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Your Confidence In Making Decisions Depends On Your Heart Rate

Discussion in 'Scientific Studies' started by haidut, Nov 11, 2016.

  1. haidut

    haidut Member

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    I was hesitating if I should title the post "your confidence depends on your metabolism" since this is what Ray has discussed with a few people over email, but the study did not directly measure metabolism. Instead, the scientists used subliminal messaging to excite people and raise their heart rate, which translated into more confident decisions when evaluating uncertain phenomena. So, yes, metabolism of these people was likely raised temporarily but if this was done through showing them unpleasant faces then it was probably due to adrenaline and as such not very accurate of what Ray wrote about. Nonetheless, interesting study especially considering how many people are pushed to make confident decisions while under stress. I don't even want to think how often such over-confidence happens in hospitals where constant stress is the absolute norm, right @Blossom ?

    Journal Club: How your body feels influences your confidence levels | National Academy of Sciences
    "...Prior computational models of human decision-making suggested that certain properties of sensory signals such as their strengths, on which people base their decisions also determines how confident they are that those decisions are correct. However, recent experiments suggested that internal states, such heart rate, might influence how confident we are in our decisions. To investigate the roots of confidence, study lead author Micah Allen, a cognitive neuroscientist at University College London, and his colleagues first asked 29 volunteers to decide whether clouds of moving dots on a screen were on average traveling to the left or right, and to express how confident they were in their decisions. As they increased the amount of noise in this task—the degree to which these dots moved in random directions rather than clearly left or right—the volunteers became less confident in their decisions. This is what conventional models of external impacts on confidence would predict. But in another part of the experiment, each time the volunteers carried out their tasks, faces of people were flashed at them once for only 16 milliseconds. This span of time was too brief for the volunteers to consciously detect but long enough for them to subliminally perceive—faces with disgusted expressions caused “a small yet statistically detectable shift in both heart rate and pupil dilation, of which the participants were totally unaware,” Allen says. The scientists find that when people were unconsciously excited by these subliminal cues, they were more confident with their decisions when confronted with highly noisy tasks. “I believe that if we want to understand the conscious mind, we need to also take into account how it is situated within a living body,” Allen says. “Even when we’re doing a boring experiment—looking at dots and reflecting on our decisions—the body is there shaping our awareness in subtle ways."
     
  2. Blossom

    Blossom Moderator

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    That's so true but it really seems to be a necessary evil at least in emergency/critical situations. You have to make very quick life and death decisions and there is absolutely no time to waste. Specifically in clinical training it is stressed to not second guess yourself.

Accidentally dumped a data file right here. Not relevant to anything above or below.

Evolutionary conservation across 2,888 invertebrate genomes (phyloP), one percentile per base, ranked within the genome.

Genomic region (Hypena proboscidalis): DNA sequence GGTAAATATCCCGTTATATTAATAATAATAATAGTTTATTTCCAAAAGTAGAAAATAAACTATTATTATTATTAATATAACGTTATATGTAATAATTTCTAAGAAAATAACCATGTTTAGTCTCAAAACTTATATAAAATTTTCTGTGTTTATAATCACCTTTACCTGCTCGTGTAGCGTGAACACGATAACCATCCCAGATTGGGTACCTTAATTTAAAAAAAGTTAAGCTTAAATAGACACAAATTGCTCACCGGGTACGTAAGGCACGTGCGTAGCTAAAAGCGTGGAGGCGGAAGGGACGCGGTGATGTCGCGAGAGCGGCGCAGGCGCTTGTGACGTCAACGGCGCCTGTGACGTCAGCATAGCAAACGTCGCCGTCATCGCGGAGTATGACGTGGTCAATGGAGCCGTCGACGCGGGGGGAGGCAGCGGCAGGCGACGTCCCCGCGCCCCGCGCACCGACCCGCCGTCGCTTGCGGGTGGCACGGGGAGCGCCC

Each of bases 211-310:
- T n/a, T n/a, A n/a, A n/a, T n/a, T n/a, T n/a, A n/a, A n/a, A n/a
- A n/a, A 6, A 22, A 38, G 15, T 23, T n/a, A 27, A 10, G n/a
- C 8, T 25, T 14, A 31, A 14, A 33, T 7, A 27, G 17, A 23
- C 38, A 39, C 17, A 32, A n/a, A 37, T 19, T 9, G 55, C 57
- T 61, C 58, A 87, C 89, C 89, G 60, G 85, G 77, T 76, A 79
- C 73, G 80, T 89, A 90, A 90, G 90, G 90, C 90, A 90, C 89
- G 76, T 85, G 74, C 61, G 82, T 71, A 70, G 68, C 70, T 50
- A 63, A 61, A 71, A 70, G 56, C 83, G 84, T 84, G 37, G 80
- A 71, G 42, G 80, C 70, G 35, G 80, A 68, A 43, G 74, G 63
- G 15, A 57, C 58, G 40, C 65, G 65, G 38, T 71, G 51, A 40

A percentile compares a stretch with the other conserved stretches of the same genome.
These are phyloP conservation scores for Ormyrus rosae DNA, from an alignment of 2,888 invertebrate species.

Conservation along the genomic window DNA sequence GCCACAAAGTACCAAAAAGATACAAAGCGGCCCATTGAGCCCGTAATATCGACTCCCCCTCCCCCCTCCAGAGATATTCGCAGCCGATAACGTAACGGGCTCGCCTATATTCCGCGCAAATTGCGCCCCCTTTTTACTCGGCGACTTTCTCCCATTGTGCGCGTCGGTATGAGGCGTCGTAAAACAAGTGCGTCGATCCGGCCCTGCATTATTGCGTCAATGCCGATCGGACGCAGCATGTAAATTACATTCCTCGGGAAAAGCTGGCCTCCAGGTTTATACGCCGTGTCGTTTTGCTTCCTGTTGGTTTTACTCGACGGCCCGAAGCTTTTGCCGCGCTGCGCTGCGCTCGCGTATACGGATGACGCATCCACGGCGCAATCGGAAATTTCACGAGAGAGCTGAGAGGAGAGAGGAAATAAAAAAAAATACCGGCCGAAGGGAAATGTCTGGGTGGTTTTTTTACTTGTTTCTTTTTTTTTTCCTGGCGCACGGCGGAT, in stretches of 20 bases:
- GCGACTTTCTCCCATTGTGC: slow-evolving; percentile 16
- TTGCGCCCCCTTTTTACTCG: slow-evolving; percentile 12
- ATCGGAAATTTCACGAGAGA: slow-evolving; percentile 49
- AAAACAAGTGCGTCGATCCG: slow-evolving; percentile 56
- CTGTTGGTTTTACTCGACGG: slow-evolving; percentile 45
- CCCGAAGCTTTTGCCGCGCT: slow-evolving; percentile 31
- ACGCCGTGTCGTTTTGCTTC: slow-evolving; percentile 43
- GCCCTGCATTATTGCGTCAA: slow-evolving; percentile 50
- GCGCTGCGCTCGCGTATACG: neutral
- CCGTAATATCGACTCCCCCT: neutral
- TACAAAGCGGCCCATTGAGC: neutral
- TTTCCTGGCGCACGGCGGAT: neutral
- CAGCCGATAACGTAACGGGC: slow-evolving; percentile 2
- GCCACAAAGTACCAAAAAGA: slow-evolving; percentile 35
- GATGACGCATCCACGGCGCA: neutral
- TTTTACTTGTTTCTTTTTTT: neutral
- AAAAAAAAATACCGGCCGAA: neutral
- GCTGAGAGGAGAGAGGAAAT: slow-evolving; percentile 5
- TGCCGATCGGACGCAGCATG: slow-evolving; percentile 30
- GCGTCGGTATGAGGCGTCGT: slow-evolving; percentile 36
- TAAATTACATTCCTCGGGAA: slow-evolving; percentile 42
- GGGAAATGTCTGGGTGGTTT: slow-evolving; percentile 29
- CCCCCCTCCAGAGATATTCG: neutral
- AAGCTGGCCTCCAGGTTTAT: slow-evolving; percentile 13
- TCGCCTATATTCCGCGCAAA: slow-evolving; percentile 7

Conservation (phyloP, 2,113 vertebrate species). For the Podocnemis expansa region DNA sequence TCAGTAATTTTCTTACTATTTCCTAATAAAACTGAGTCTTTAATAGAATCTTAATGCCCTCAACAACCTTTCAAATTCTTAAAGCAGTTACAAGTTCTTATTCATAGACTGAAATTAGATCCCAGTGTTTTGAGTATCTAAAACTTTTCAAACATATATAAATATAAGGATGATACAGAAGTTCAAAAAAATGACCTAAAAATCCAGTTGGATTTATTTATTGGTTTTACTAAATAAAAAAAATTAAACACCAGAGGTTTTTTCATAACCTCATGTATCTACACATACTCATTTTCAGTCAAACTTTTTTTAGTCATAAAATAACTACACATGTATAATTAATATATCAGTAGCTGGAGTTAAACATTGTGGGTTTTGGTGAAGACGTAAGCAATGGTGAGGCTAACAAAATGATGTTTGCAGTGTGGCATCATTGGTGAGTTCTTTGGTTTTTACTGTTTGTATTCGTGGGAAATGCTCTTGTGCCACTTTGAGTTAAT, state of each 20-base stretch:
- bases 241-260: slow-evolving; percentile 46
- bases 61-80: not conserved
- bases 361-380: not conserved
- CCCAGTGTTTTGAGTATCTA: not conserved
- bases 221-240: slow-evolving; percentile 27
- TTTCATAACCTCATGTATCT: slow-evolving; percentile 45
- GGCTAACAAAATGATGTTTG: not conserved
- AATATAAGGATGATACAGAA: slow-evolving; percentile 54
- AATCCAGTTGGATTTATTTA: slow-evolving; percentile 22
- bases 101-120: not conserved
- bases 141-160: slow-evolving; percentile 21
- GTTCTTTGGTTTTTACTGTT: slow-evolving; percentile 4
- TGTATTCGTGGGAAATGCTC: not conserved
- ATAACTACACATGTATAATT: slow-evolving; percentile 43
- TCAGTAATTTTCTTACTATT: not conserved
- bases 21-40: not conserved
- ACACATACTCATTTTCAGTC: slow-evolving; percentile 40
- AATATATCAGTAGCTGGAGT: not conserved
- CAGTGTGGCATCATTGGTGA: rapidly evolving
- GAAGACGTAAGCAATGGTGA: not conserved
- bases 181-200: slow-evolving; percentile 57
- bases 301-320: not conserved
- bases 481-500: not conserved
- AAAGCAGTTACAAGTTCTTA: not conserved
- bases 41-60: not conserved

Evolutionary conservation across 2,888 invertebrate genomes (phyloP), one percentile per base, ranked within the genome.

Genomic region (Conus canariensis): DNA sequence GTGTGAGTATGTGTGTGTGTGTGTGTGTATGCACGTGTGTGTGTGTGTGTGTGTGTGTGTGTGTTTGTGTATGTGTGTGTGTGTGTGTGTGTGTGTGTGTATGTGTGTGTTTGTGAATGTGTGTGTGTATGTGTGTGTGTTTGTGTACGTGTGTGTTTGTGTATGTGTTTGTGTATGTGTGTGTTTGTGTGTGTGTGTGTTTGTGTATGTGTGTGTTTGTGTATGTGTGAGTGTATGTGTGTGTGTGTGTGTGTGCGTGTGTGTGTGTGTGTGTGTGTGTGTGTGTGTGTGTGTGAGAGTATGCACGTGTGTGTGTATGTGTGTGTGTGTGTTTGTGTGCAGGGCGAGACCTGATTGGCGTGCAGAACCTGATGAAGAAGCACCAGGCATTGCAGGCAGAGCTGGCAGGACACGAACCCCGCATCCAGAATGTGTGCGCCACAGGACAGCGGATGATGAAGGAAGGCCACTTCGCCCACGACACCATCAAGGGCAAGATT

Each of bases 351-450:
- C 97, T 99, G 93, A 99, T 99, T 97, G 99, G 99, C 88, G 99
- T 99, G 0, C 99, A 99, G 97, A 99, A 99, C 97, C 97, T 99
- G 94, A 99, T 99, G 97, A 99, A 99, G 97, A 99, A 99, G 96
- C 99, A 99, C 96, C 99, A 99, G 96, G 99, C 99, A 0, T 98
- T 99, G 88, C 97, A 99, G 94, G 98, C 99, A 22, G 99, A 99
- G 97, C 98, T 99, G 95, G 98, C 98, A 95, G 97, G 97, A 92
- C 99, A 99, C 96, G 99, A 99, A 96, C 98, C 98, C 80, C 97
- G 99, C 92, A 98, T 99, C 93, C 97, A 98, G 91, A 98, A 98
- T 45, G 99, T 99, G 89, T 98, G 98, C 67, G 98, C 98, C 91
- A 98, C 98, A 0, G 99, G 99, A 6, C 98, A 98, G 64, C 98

It's not optimal for the workers health but usually by middle-age people move away from the higher stress roles. Just look around at the staff in the ER if you have the unfortunate opportunity to be there sometime and you will primarily see 20 and 30 something year-olds with an odd 40 or older person but as people age it's too hard to keep running on adrenaline day after day or night after night for long shifts. It's probably part of why I've dealt with tachycardia for so long.
     
  3. lollipop

    lollipop Guest

    Soooo true. We are EMBODIED consciousness/awareness. Like I was saying in the other thread @haidut that in any person/event/situation etc, at least 4 parts must be included:

    ---> Individual interior intrapersonal experience (only known by the telling of it)
    ---> Individual exterior intrapersonal behaviors (known by observing or action - like blood testing, scans, biochemistry, physics, sports, etc)
    ---> Collective interior interpersonal/intersubjective cultural experience (only known by the telling of the feelings and experience of participation)
    ---> Collective exterior interpersonal/intersubjective systems (known by observed system structures like municipal electric grids, systems theory, educational systems, etc)

    They all co-arise.

    AND as such: embodied awareness:

    ---> body/cells/atoms inform awareness and in turn

    ---> awareness informs body/cells/atoms (placebo affect)

    AND

    ---> the embodied awareness exists in relationship to other and

    ---> in relationship to environment.

    No one, no thing, no embodied awareness exists in isolation.
     
  4. sladerunner69

    sladerunner69 Member

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    How can they be certain the 16 miliseconds on a mean face was enough to excite the subject? Seems a bit incredulous to me, to be honest. Although the concept does seem plausible Im not sure about this method, I wonder if the author has studied "subliminal" messaging prior to this experiment.
     
  5. OP
    haidut

    haidut Member

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    I think the very design of the study was to be employ subliminal messaging so as to mimic the effects of a busy environment with many small things that affect your heart rate to which we probably pay no conscious attention.
     
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